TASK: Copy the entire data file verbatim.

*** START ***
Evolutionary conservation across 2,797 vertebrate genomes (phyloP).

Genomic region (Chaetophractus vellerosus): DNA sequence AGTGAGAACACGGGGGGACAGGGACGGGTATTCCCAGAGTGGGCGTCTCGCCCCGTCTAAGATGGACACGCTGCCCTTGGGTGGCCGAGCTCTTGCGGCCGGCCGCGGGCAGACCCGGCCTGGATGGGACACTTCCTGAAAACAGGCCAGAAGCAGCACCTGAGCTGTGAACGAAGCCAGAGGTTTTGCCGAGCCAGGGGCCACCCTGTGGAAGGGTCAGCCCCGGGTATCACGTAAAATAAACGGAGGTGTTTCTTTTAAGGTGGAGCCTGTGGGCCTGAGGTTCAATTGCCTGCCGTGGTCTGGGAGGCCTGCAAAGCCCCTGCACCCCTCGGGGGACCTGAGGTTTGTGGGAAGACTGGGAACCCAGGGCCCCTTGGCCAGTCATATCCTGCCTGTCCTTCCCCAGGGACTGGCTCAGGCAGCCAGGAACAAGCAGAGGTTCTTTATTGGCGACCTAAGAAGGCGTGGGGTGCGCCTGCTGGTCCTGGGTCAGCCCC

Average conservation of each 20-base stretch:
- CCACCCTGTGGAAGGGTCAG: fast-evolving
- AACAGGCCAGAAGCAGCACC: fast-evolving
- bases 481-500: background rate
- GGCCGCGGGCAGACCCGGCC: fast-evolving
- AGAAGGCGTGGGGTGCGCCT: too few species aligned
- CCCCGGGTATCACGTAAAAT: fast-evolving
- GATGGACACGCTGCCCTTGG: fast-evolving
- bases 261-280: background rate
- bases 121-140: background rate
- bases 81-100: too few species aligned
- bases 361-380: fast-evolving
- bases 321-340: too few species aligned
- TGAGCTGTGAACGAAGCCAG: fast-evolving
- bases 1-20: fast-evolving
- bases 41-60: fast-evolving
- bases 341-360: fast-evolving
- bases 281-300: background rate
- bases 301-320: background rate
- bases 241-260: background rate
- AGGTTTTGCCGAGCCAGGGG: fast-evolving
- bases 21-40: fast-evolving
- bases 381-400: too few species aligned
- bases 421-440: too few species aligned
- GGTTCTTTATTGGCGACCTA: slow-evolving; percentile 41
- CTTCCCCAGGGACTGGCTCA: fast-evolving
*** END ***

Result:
Evolutionary conservation across 2,797 vertebrate genomes (phyloP).

Genomic region (Chaetophractus vellerosus): DNA sequence AGTGAGAACACGGGGGGACAGGGACGGGTATTCCCAGAGTGGGCGTCTCGCCCCGTCTAAGATGGACACGCTGCCCTTGGGTGGCCGAGCTCTTGCGGCCGGCCGCGGGCAGACCCGGCCTGGATGGGACACTTCCTGAAAACAGGCCAGAAGCAGCACCTGAGCTGTGAACGAAGCCAGAGGTTTTGCCGAGCCAGGGGCCACCCTGTGGAAGGGTCAGCCCCGGGTATCACGTAAAATAAACGGAGGTGTTTCTTTTAAGGTGGAGCCTGTGGGCCTGAGGTTCAATTGCCTGCCGTGGTCTGGGAGGCCTGCAAAGCCCCTGCACCCCTCGGGGGACCTGAGGTTTGTGGGAAGACTGGGAACCCAGGGCCCCTTGGCCAGTCATATCCTGCCTGTCCTTCCCCAGGGACTGGCTCAGGCAGCCAGGAACAAGCAGAGGTTCTTTATTGGCGACCTAAGAAGGCGTGGGGTGCGCCTGCTGGTCCTGGGTCAGCCCC

Average conservation of each 20-base stretch:
- CCACCCTGTGGAAGGGTCAG: fast-evolving
- AACAGGCCAGAAGCAGCACC: fast-evolving
- bases 481-500: background rate
- GGCCGCGGGCAGACCCGGCC: fast-evolving
- AGAAGGCGTGGGGTGCGCCT: too few species aligned
- CCCCGGGTATCACGTAAAAT: fast-evolving
- GATGGACACGCTGCCCTTGG: fast-evolving
- bases 261-280: background rate
- bases 121-140: background rate
- bases 81-100: too few species aligned
- bases 361-380: fast-evolving
- bases 321-340: too few species aligned
- TGAGCTGTGAACGAAGCCAG: fast-evolving
- bases 1-20: fast-evolving
- bases 41-60: fast-evolving
- bases 341-360: fast-evolving
- bases 281-300: background rate
- bases 301-320: background rate
- bases 241-260: background rate
- AGGTTTTGCCGAGCCAGGGG: fast-evolving
- bases 21-40: fast-evolving
- bases 381-400: too few species aligned
- bases 421-440: too few species aligned
- GGTTCTTTATTGGCGACCTA: slow-evolving; percentile 41
- CTTCCCCAGGGACTGGCTCA: fast-evolving